(SS): It seems that in recent years we have heard of more and more cases of horrific gender violence. Is this something new, or is it actually something that has historically happened, but been under-reported?

(SH): True, gender violence is not a new phenomenon but there is historical evidence that shows that gender violence has been there in the society, for instance, the practice of female infanticides by the feudal class. The gender violence that takes place during the ethnic and armed conflict is not new. Now due to various Acts and measures to safeguard the women, the cases are reported but the rate of reporting is very slow.

(SS): There is no dearth of gender just laws and legislations in India. Why is still the social criminality not on a declining trend?

(SH): It’s true that there is no dearth of gender just laws and legislations in India but the rate of crime against women is on rise. The major reasons seem to be poor implementation of these safeguards, the slow process of judicial system, lack of proper monitoring, prejudices and biases against women and the political interference in the whole process of right from reporting to seeking justice.

(SS): Could it be that as mainstream media is now reporting on the subject that this is an indication of societal change and recognition that the issue must be addressed?

(SH): Of course, media has a major role to play which it doing that reflects the change in the societal mindset. At least through media the issue is now addressed and people got a platform to discuss the issue and suggesting remedies. Earlier discussing this issue on media was rare. I think recognizing and debating this issue in media a positive sign of changing mindset.

(SS): If this is a question of educating people, then what needs to be done?

(SH): This is not only a question of educating people rather most important is to make the people realize the fact that men and women have equal rights and both of them should have equal access to resources and opportunities. Hence, the issue can be addressed in two ways: educating the people right from the childhood about the importance of gender equality and one must adopt this gender equality in their day to day behavior as well as develop an attitude to respect the dignity of women. Secondly, the role of state machinery, which are very often gender insensitive needs to be sensitized.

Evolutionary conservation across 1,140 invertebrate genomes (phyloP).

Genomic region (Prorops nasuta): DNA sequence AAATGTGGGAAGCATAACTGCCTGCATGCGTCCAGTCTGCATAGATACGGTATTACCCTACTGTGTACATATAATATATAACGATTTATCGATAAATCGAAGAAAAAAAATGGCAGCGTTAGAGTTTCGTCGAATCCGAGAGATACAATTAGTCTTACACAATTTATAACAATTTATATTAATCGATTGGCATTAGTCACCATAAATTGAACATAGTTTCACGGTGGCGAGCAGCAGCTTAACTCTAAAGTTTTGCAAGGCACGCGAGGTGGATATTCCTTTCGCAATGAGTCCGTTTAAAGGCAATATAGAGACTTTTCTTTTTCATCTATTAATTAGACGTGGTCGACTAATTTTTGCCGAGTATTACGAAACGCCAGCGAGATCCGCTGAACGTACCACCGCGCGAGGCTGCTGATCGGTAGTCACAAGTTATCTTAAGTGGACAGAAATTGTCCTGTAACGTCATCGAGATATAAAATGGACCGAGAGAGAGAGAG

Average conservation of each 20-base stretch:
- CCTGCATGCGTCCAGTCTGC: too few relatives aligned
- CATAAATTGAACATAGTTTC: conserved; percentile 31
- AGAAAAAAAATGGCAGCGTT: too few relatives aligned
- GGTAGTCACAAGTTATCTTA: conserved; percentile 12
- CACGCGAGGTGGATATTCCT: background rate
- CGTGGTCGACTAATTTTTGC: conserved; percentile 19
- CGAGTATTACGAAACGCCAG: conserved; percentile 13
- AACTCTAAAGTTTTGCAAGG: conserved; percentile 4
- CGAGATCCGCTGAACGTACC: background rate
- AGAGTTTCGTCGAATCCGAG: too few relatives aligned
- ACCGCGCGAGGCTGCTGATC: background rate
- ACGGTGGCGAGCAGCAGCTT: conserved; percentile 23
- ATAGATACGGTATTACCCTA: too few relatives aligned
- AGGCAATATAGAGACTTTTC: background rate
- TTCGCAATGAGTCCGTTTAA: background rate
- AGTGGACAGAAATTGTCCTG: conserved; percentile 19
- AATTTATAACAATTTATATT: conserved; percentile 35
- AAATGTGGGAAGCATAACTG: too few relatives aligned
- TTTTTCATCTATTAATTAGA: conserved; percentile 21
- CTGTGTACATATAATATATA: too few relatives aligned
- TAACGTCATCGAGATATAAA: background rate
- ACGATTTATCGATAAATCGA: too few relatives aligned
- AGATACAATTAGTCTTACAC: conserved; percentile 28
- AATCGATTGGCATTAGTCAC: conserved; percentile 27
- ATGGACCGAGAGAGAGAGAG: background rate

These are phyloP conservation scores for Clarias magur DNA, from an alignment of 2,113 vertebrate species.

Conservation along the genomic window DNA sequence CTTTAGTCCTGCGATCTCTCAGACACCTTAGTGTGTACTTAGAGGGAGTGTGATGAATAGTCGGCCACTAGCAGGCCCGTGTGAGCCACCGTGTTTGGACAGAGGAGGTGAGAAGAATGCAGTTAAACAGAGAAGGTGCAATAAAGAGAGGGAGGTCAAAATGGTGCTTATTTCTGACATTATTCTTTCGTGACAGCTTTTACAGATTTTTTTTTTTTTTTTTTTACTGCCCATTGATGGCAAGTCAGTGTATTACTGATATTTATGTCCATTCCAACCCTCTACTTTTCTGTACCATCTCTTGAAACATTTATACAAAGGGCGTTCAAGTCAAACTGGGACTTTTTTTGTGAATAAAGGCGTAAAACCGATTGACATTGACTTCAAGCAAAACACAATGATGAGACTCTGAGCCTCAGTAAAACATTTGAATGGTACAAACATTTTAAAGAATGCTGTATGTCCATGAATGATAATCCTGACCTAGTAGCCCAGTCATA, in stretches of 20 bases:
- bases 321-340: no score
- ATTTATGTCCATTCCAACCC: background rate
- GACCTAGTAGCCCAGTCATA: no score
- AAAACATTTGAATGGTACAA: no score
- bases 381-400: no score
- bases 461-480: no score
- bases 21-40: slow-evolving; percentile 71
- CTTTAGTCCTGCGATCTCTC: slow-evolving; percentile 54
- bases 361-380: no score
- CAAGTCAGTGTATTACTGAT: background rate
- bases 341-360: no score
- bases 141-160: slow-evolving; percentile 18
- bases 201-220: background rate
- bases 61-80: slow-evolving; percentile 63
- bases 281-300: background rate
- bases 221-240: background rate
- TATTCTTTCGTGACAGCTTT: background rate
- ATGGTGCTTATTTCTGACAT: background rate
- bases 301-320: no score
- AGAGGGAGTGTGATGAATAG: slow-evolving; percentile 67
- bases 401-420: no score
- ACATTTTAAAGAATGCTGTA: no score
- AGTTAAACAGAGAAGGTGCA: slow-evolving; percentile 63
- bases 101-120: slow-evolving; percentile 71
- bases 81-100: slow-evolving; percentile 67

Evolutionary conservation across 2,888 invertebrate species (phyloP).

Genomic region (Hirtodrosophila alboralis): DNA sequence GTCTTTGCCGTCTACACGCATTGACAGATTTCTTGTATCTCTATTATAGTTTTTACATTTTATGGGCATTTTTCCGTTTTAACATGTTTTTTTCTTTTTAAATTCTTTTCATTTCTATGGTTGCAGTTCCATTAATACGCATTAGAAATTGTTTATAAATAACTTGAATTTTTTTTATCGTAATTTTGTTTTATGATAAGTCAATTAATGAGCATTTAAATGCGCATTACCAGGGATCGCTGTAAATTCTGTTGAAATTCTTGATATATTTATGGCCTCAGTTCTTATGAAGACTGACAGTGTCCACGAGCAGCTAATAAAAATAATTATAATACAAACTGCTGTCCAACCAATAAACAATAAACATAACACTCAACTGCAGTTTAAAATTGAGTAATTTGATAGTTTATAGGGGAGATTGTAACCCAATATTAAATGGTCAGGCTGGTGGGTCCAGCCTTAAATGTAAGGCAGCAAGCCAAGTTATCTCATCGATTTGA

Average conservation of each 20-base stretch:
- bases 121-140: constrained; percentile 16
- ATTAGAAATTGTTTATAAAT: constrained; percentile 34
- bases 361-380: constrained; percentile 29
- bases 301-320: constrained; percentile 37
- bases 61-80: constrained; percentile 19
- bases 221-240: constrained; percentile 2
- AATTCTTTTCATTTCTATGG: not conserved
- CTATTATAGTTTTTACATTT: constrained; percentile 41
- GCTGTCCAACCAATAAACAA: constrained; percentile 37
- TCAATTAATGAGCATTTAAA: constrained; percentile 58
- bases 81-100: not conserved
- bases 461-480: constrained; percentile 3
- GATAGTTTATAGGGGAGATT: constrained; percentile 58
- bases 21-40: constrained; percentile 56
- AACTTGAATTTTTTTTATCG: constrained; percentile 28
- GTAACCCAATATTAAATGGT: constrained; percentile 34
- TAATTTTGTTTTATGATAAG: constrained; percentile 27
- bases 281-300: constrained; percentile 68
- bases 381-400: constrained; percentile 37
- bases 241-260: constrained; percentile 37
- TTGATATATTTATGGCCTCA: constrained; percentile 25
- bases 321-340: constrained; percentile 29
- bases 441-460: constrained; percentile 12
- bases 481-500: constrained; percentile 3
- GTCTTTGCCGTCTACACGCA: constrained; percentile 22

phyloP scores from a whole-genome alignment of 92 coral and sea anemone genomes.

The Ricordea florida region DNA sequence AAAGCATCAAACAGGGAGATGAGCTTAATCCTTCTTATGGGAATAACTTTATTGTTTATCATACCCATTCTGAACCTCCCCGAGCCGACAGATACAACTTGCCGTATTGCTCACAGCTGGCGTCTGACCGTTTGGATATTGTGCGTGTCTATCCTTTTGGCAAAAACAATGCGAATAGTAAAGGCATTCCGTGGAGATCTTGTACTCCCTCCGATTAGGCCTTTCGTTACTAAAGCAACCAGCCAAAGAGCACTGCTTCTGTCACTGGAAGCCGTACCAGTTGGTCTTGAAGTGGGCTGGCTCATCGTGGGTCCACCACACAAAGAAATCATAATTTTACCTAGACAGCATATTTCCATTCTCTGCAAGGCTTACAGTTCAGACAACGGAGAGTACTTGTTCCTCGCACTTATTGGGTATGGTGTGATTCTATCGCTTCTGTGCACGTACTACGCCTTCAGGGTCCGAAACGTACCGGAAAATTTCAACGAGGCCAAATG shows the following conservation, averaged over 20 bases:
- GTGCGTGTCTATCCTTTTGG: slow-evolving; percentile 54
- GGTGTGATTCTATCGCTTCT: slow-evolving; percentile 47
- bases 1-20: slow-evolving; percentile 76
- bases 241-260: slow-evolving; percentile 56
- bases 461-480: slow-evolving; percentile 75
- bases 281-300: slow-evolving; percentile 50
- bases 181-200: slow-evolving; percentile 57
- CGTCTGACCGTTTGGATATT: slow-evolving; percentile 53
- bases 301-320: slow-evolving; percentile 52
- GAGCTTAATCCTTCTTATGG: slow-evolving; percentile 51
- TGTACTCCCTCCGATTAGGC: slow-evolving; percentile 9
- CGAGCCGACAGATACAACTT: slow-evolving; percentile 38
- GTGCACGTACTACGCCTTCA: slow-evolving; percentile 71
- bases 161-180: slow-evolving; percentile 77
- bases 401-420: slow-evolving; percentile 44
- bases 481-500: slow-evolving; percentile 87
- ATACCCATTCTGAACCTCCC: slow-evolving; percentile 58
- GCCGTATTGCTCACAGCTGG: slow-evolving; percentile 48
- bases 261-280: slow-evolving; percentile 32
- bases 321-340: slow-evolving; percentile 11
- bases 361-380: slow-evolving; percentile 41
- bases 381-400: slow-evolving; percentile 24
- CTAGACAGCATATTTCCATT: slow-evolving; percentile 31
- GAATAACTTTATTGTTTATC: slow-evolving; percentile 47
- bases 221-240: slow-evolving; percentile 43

(SS): That said, there still seems to be a real disconnect between the message being sent by social activists, the government, educators and the public. How can real change be implemented?

(SH): I fully agree. You know there is a pressing need of connectivity and networking to handle the issue. The activists, the State and the NGOs need to work together and develop a networking and exchange the ideas and experiences with each other and develop a common strategy for addressing the issue.

(SS): When dealing with such an important, yet tragic, subject, how do you personally stay positive?

(SH): I believe in positivity. If you have positive thinking, you would always be able to find a solution of the problems. I also strongly believe that every problem has a solution only you need a ‘Combined and continuous effort’

(SS): Is there anything else that I should have asked that you would like to mention?

(SH): Yes, Women’s unrecognized, unacknowledged, untiring but valued contribution needs attention from all concerned.


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Dr. Swaleha Sindhi

Dr. Swaleha Sindhi

Dr. Swaleha Sindhi currently teaches at the Department of Educational Administration, in The M.S. University of Baroda, Gujarat, India, she has a long Teaching and Administration experience in School Education and has received the Best Teacher Award in the year 2007 for Excellence in Teaching. Her doctorate is in the area of Quality Assurance Systems in Secondary Schools. Her current research follows two core themes: Quality Assurance in Education and Policies in Secondary Schools besides other areas like Comparative and International Education, Girls Education, Educational Management and Economics of Education. Dr.Sindhi has also been writing columns on education theme in newspapers and journals and has more than thirty two research articles to her credit. She is the Vice President of Indian Ocean Comparative Education Society (IOCES) and a Life Member of Comparative Education Society of India (CESI).